Winning Your Disability Case by Combining Impairments
People who apply for Social Security disability have severely disabling conditions, which, unfortunately, do not automatically qualify them for benefits under the Social Security Disability rules.
Social Security Administration lists a number of impairments that automatically qualify an applicant for disability benefits. Most of these require very specific medical or laboratory findings. If your medical evidence meets the requirements of an impairment listing, you will automatically be found disabled. However, even if you do not meet the detailed criteria of a listed impairment, you may still qualify for Social Security disability benefits if your symptoms and diagnosis are “medically equivalent” (i.e. equal in severity) to the listed impairment may have a condition which is not found in the listed impairments but is equally severe in its debilitating effect. Or you may have a combination of impairments which are found on the list but lack one or more of the detailed criteria to qualify you under the Rules for disability; added together, though, they are medically equivalent to the listed impairments.
Combined Physical Conditions
Under the medically equivalent analysis, Social Security is not allowed to evaluate each of your medical conditions separately but must look at the combined effects of all your impairments together. For example, a person with a combination of obesity, hypertension, and diabetes may qualify for disability benefits due to the disabling effect of all of these conditions put together even though each condition, viewed alone, is not technically severe enough to qualify as a listed impairment.
Combined Physical and Mental Conditions
You may also qualify for Social Security disability due to combined effects of physical and mental impairments. The Social Security rules require consideration of how limited the activities of daily living and social functioning are, and whether an applicant has problems with concentration or finishing tasks in a timely manner. Physical impairments often affect mental impairments, and vice versa. For example, even moderate anxiety and depression can decrease your tolerance for pain. Social Security is required by law to consider the effects of your mental and physical impairments together.
Winning Your Disability Case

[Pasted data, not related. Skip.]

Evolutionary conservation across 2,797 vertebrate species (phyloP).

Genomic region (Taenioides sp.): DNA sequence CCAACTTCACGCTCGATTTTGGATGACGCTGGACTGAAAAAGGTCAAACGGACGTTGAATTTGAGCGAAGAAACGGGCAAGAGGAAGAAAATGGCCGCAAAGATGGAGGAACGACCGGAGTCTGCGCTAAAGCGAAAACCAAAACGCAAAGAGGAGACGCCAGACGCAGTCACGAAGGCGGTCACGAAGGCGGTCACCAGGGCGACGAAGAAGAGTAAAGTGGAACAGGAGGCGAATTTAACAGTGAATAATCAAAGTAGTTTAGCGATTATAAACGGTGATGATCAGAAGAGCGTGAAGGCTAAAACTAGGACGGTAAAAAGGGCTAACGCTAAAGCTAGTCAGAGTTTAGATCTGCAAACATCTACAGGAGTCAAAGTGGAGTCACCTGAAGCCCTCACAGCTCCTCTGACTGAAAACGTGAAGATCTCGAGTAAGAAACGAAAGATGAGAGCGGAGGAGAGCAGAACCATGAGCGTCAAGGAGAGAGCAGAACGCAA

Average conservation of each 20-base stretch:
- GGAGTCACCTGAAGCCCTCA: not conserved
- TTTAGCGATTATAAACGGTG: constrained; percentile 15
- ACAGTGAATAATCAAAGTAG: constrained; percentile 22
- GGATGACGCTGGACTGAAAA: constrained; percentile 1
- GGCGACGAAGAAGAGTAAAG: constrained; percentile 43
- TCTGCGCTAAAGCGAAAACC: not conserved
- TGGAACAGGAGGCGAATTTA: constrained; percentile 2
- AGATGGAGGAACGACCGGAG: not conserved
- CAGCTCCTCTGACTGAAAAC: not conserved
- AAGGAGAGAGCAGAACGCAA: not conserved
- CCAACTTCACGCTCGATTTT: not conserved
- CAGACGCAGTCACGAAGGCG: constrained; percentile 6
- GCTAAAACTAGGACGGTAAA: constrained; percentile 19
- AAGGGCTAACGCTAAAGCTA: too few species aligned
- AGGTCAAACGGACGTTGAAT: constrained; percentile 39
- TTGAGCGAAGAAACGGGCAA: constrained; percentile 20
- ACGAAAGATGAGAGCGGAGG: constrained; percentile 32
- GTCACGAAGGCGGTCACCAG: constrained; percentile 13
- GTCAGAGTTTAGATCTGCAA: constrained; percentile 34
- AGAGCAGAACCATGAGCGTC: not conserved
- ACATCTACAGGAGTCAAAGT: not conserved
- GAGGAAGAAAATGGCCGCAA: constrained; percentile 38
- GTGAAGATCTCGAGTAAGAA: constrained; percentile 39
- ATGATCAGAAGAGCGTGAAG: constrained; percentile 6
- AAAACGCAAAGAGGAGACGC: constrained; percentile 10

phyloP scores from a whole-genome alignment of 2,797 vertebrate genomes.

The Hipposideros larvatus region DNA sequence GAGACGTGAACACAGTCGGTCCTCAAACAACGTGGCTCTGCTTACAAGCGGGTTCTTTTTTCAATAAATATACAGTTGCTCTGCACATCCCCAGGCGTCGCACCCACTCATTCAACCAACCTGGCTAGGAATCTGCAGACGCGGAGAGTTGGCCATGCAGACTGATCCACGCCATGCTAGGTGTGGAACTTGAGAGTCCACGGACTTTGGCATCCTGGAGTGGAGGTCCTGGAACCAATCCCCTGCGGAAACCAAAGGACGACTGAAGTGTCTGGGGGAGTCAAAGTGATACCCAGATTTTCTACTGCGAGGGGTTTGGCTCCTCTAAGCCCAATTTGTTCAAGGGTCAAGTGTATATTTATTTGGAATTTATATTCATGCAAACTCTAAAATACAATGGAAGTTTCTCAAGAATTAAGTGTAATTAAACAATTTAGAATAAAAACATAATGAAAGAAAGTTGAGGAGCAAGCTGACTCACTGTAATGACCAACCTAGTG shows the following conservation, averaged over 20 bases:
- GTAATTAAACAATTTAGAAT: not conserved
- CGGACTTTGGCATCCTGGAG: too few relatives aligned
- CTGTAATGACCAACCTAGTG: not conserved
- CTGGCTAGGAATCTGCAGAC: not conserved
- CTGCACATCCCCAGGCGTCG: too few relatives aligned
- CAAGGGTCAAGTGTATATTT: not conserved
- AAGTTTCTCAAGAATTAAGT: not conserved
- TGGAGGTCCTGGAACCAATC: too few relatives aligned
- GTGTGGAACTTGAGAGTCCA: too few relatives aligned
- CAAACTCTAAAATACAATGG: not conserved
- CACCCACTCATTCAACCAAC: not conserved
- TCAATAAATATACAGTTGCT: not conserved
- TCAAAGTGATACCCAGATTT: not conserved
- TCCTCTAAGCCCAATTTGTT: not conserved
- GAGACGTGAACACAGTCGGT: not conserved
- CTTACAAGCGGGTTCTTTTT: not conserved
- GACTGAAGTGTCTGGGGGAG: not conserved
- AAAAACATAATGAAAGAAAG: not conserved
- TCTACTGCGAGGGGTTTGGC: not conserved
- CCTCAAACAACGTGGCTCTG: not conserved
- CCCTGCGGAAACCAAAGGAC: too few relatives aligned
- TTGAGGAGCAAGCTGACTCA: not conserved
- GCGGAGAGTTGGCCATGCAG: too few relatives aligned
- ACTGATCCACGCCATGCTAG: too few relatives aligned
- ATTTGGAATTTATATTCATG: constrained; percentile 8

First, and most importantly, you can let the SSA know about all of your impairments when you first apply for disability. As your case is decided primarily on your existing medical records, it is important to see your doctor regularly and to make him or her aware of all of the symptoms which are affecting you in your daily life. The symptoms described in the medical records, when combined with the diagnosis, could make the difference between being granted Social Security benefits and being denied.
Second, you may wish to keep a journal of your activities and how your condition affects you on a day-to-day basis. In your journal, for example, you may detail problems you have, what tasks you are required to perform and how your disability makes you unable to do them, problems with walking, sitting, or climbing stairs, the amount of pain you may be suffering, problems with sustained concentration at work, and how even simple tasks (like cooking or getting out of bed in the morning) present difficulties.
Third, when you apply for disability benefits, you need to make sure that you provide the SSA with your complete medical history, including the names of your treating doctors, any facilities where you have been hospitalized or treated, a complete list of medications, copies of any diagnostic tests, and a description of what treatments you have tried and whether they were effective.
Fourth, it is important to continue to receive medical treatment and care, even after you have applied for benefits. If the case requires additional evidence, or if it goes to a hearing, the SSA will look at your continuing symptoms, diagnoses, and treatment in making its determination. If you stop seeking regular medical care from a professional or stop taking the prescribed medication, the SSA is not going to look favorably on your behavior in support of your claim.
Finally, while you are not required to hire an attorney to pursue your Social Security claim, filing a claim based on a combination of impairments or a medically equivalent condition is very difficult. Your chances of winning your Social Security disability case are greatly enhanced if you are represented by an attorney knowledgeable in this area. The attorney will know how best to complete your application to bring out all of your medical evidence in the light most favorable to your claim, and if you need to appeal and go to a hearing, will know how to present your testimony and evidence to the hearing officer in an effective manner.
The bottom line is that applicants for Social Security disability who are represented by attorneys have been shown to have a far higher success rate than applicants who represent themselves.